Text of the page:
Those that I have asked to do so have tentatively agreed, but there is only one that was done so far (a very good one, I might add, but it was done in German on the German Amazon page) and only one other that is actually in progress that I know of at the moment.

Do you have a strategy for finding reviewers?
Yes, as a private investigator and martial artist, I have special strategies for finding those that write bad reviews, running them to earth and then using ancient combat techniques for exacting my revenge upon them.  That was what you meant by the question, wasn’t it?

What are your thoughts on good/bad reviews?
Well, to paraphrase the great Oscar Wilde, “Any publicity is good publicity.”

Which social network worked best for you?
So far, it’s been Facebook.  But Twitter seems to be the biggest trend in book publicity now that I’m really looking into it.

Any tips on what to do and what not to do?
Write the book in the way you believe is best.  Do not let others convince you that you should change from the concept you envision and believe is best in the long run.

Did you get interviewed by local press/radio for your book launch? 
Yes, quite a number, too many to list here, but here are a few of my favourites:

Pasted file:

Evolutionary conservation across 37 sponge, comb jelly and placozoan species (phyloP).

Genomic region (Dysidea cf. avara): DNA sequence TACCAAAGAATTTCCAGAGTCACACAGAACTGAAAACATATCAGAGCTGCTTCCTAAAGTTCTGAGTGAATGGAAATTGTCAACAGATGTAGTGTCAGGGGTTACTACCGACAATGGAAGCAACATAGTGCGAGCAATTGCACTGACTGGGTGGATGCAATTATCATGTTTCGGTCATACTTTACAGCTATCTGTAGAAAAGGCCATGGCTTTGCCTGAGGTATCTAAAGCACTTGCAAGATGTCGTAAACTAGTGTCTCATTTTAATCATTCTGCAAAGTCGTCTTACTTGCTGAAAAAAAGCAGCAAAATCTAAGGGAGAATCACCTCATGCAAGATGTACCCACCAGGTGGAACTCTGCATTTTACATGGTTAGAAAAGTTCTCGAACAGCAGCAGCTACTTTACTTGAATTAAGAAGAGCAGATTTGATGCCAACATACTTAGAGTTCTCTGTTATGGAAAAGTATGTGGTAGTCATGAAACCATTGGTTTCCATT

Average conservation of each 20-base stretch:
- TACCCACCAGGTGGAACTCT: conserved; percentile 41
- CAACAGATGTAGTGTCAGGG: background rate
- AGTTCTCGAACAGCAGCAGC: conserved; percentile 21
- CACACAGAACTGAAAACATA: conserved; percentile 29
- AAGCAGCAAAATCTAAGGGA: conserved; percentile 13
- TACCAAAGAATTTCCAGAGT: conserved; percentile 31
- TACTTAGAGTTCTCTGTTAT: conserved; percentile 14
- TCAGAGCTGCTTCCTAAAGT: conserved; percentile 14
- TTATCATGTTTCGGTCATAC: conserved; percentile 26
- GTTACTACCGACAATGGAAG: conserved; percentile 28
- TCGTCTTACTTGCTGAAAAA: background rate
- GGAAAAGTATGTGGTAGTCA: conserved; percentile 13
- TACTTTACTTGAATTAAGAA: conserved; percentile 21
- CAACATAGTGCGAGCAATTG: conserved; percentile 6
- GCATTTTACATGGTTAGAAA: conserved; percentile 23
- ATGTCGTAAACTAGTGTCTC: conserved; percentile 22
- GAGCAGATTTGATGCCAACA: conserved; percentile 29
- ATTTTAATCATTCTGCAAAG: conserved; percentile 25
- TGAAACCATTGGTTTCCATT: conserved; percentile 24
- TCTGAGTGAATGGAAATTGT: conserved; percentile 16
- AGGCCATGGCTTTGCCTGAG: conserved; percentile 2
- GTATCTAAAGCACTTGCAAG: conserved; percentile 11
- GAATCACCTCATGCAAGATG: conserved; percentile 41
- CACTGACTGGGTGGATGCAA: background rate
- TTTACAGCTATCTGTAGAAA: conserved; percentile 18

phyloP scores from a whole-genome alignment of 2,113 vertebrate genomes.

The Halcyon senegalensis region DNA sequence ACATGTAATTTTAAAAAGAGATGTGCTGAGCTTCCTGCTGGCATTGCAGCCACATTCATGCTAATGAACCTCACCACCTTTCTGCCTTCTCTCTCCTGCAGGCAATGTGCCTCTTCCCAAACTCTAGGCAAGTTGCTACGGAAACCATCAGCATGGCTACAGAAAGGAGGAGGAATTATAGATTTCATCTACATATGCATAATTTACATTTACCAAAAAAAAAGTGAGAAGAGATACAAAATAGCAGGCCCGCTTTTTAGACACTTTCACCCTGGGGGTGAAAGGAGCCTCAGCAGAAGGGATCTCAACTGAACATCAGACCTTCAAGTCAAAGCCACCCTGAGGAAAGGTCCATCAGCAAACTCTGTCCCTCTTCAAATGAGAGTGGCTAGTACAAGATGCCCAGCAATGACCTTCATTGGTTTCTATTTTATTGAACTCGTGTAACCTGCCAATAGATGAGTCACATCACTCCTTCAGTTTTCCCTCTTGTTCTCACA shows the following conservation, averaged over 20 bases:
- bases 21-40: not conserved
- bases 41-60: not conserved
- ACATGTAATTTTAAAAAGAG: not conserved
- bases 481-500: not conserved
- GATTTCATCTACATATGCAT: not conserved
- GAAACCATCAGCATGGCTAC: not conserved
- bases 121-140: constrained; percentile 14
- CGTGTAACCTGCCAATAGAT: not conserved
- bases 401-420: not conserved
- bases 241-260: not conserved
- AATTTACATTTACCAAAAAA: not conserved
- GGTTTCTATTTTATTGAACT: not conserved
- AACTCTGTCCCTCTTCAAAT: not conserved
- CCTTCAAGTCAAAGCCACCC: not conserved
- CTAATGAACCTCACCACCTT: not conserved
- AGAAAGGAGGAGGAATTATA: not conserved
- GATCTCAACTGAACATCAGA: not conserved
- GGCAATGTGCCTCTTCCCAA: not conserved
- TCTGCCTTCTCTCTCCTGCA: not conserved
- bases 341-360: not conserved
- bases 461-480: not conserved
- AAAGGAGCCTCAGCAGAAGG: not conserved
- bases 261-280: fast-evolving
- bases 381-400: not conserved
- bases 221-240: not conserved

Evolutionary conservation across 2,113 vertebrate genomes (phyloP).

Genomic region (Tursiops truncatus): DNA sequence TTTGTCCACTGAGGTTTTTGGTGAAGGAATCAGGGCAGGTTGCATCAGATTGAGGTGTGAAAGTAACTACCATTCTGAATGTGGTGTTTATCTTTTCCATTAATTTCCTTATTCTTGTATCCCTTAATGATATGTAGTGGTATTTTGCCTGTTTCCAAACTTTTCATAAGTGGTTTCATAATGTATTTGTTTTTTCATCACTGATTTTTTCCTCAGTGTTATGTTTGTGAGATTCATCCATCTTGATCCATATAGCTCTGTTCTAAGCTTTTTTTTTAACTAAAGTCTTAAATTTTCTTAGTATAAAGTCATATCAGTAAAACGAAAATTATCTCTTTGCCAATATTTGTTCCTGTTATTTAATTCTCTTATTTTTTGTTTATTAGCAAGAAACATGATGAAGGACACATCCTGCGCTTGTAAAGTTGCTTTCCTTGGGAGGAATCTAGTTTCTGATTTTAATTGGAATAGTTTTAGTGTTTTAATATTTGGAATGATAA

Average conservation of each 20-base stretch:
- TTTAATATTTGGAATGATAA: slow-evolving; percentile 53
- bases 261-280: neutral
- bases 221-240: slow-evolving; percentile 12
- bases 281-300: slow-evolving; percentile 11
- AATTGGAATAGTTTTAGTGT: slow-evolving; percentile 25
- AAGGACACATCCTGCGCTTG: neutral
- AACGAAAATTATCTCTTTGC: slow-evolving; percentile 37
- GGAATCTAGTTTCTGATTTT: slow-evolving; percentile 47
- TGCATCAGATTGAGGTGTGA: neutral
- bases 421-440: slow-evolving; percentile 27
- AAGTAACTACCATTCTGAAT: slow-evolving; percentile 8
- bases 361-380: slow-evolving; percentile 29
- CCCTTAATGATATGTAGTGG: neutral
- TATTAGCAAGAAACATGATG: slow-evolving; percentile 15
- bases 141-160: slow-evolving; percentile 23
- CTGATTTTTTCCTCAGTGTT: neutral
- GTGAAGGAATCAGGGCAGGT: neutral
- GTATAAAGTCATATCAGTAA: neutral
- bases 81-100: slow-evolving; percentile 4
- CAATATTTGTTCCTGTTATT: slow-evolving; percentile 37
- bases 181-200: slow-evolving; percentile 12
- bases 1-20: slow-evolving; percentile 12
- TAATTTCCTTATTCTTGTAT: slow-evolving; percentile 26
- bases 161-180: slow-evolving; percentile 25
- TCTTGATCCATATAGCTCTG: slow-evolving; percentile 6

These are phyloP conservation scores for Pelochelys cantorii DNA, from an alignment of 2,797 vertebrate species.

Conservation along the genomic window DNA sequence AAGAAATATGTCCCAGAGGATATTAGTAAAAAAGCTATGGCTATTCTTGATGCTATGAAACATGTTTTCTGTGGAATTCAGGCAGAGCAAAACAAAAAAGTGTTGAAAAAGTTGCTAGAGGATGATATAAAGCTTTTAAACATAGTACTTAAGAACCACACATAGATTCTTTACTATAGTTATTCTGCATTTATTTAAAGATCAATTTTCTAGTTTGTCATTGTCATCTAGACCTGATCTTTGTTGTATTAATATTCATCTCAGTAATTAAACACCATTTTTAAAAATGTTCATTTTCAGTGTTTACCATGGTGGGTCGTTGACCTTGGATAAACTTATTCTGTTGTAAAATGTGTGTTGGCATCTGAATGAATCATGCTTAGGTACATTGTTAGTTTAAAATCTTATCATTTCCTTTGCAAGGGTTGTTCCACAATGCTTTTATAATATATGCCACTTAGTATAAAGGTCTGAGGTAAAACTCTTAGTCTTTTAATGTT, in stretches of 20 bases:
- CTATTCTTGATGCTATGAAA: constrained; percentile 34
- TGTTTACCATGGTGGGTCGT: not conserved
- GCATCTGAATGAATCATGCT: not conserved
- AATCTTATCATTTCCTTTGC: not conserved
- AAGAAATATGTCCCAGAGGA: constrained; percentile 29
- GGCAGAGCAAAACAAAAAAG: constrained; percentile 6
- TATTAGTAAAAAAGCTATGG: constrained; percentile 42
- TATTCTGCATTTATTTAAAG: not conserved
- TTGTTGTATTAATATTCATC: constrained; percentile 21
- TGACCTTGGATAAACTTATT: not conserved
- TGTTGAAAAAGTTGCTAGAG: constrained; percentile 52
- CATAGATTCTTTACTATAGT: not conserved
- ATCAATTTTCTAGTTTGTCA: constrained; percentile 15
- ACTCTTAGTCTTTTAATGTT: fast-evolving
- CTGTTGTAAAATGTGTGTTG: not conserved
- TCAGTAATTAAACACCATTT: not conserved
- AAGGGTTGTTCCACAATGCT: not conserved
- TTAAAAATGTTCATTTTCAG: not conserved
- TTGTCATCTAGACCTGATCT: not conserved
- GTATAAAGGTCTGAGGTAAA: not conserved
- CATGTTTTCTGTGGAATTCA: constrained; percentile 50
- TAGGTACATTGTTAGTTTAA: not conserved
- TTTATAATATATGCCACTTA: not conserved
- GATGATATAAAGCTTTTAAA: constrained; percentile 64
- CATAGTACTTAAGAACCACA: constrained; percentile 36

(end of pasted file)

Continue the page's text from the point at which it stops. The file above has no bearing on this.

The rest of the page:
Links to all of the various interviews I did can be found on my Facebook page:

Is there any marketing technique you used that had an immediate impact on your sales figures?

I think being fortunate enough to have had my theory featured on the cover of Ripperologist Magazine’s October 2016 issue, which was released on the same day as the Kindle version of my book (31 October, 2016).

Did you make any marketing mistakes or is there anything you would avoid in future?
Not so far – that I know of, at least.

Why do you think that other well written books just don’t sell?
There could be many reasons.  Lack of public interest in the subject matter would likely be the first; if one wrote The A-Z of Rubber Band and Tinfoil Collecting, I doubt it would matter how well it was written.

What do you think of “trailers” for books?